Tuesday, October 9, 2018

Colonial Yangon: A Tour to Yangon’s Historic Past (Yangon, ASEAN’s Jewel Series 3 )

Colonial Yangon  
A Tour to Yangon’s Historic Past
Yangon, ASEAN’s Jewel Series 3 

Yangon, Myanmar’s former capital and the country’s  biggest city,
 has the densest concentration beautiful of colonial- era buildings 
anywherein Asia. have barely been touched since the early 1900s. 


What used to be the cornerstone of the British Empire,
Yangon’s  imposing buildings is a testimony on how
stately and how progressive this bustling port city then.


Touring around the downtown area
beginning from the Sule Pagoda,

…would take the tourists to one of the most majestic
colonial structure in Yangon: the Yangon City Hall.


Pyatthat roofed Yangon City Hall building was built in 1926
is syncretic Burmese architecture, featuring designed by U Tin
a Burmese architect , who also designed Central Railway Station.
The building is listed on the Yangon City Heritage List.

Right beside it is the Ayeyarwade Bank
formerly Rowe and Co Department Store-
which apparently was once among the
most upscale department stores in Asia.

It was transformed to Ayeyarwady Bank headquarters
in 2012 and listed among Yangon’s heritage buildings.

Also nearby is the striking Yangon Regional Court
or the former High Court Building is an iconic colonial-
era structure noted for clock tower and its red- bricked
exterior typical. of British Queen Annestyle architecture.

It was designed by architect James Ransome and was built in 1905.
This beautiful building is listed on the Yangon City Heritage List.


Just in front is the Independence Monument
located at the verdant Maha Bandula Park.


The Myanma Economic Bank caught my attention.
It was not on the list of the heritage buildings, but
the beautiful classic church like structure blended
very well with the city’s historic heritage center.

The Heritage Hotel Kempinski Yangon right at
the corner of Strand Road, is the first Rosewood
luxury property in Myanmar  is set to open soon.


Located opposite the riverside cruise terminal
it was  the former Police Commissioner’s Office,
another historic colonial building built in 1927.


Right across is monolithic Yangon Stock Exchange.
It was a grandiose building with massive  heavy cut-
stone walls making the building appear impenetrable.

It was built as a building for the Reserve Bank of India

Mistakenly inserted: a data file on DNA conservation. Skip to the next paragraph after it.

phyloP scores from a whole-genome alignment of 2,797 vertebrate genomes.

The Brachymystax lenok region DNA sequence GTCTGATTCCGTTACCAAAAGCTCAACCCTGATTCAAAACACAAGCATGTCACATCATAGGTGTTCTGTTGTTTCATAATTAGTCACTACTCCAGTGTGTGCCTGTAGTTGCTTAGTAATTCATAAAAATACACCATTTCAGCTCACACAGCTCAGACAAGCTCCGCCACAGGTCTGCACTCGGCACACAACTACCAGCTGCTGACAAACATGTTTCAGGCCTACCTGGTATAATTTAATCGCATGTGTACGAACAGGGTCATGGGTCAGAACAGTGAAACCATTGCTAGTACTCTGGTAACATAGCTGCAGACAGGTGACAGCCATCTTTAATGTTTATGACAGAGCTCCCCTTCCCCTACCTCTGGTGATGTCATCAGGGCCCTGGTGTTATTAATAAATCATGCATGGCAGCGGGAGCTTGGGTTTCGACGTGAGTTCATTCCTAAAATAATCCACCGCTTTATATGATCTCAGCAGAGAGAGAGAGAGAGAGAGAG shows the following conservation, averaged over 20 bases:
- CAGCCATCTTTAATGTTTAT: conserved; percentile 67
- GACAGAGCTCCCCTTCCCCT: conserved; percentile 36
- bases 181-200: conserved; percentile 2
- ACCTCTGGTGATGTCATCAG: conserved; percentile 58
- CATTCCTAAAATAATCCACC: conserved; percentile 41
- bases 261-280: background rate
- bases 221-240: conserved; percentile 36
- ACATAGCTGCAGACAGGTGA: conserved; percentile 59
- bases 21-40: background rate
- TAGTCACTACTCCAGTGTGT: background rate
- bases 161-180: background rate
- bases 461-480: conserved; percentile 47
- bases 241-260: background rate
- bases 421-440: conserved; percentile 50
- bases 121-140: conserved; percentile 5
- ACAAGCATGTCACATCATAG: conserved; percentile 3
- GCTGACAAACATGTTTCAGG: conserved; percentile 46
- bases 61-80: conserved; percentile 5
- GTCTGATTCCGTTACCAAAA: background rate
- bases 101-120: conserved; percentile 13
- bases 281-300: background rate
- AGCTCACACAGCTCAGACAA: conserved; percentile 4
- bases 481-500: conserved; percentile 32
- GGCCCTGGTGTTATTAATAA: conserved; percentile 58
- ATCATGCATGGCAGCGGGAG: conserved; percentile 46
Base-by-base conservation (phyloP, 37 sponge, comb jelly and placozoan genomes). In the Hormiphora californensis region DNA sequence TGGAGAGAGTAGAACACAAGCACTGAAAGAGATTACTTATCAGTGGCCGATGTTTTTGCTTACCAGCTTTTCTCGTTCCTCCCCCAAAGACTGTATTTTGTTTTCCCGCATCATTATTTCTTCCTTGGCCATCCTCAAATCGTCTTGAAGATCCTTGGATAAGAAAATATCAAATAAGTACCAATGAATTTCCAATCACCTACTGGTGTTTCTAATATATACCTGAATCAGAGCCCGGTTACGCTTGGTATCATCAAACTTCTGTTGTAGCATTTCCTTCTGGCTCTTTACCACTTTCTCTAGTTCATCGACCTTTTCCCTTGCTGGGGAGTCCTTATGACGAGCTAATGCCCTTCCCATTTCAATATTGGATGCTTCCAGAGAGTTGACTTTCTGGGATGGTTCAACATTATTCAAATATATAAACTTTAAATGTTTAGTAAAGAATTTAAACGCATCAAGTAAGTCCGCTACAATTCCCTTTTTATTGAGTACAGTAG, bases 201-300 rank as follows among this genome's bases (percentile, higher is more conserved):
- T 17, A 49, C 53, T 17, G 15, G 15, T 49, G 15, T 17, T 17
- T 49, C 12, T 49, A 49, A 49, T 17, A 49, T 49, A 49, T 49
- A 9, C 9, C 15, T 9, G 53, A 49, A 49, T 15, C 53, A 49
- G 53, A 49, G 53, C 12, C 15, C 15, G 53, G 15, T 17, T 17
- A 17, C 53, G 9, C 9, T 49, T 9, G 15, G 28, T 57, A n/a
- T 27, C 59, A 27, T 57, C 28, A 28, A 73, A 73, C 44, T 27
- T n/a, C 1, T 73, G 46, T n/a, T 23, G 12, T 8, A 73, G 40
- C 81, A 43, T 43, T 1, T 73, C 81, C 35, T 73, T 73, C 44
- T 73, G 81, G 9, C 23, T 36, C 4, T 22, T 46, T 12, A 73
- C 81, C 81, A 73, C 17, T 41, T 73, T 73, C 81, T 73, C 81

in 1935  as British India’s bank and became a dominion
of Great Britain when Burma separated from British India.


The red-brick 1912 Customs House, designed
by John Begg, one the Raj's principal architects, 


…is one of the few colonial buildings in Yangon still
fulfilling its original function nearly for a century.

The Yangon Divisional Court Building was constructed in 1900 under 
the aegis of the British colonial administration. This colonial-era building
originally functioned as the administration's currency department office.


Nearby is the Myanmar Port Authority building.
An imposing colonial structure dating back to 1928.
Rangoon had the busiest port in the world in the early
20th century and the building  restoration to its former
glory as a testimony to the Yangon’s great storied past.


The Strand Hotel, was built by the Sarkies Brothers,
Aviet and Tigran in 1901 named after its address, at
92 Strand Road facing the Hlaing or Yangon River.


This beautiful Victorian-style hotel is one of the most famous and
one of the most luxurious hotels in Yangon and Southeast Asia.


Yangon’s British Embassy is an eye turner because of its fine
lattice windows and an intricate entrance awning covering the
sidewalk.  It was built in 1900 originally as the headquarters of a
Glasgow-based  shipping and insurance company J. & F. Graham.


The British has made an excellent job of preserving
the building and has been kept in immaculate shape.

Nearby is Yangon’s red-brick Central Post Office Building.
Built in 1908 this lovely beaux-arts iron portico was originally
the office of Bulloch Brothers & Co, a Scottish shipping and
insurance agency which also on rice trading business in Burma.


The post office was relocated here
by the British government in 1936.

On our way out of the city center, I caught a glimpse
of The Envoy. A restaurant set amidst old impeccably
restored colonial building on Bo Aung Kyaw Street, 


I was impressed and I am glad how the city is preserving 
its colonial heritage- and I am glad how these awesome, 
historic, old buildings are being coaxed back to life.



I would love to return to Yangon in ten years to
witness the old colonial glory of British Rangoon,
slowly coming back to life this time with local touch.



I wish we have done the same thing in the Philippines.
Despite our country’s National Cultural Heritage Law
(Republic Act No. 10066) seeking to protect structures
over 50 years old heritage structures Filipinos seem to
have a penchant of  demolishing historic structures and
replacing then with modern, ugly monolithic structures.

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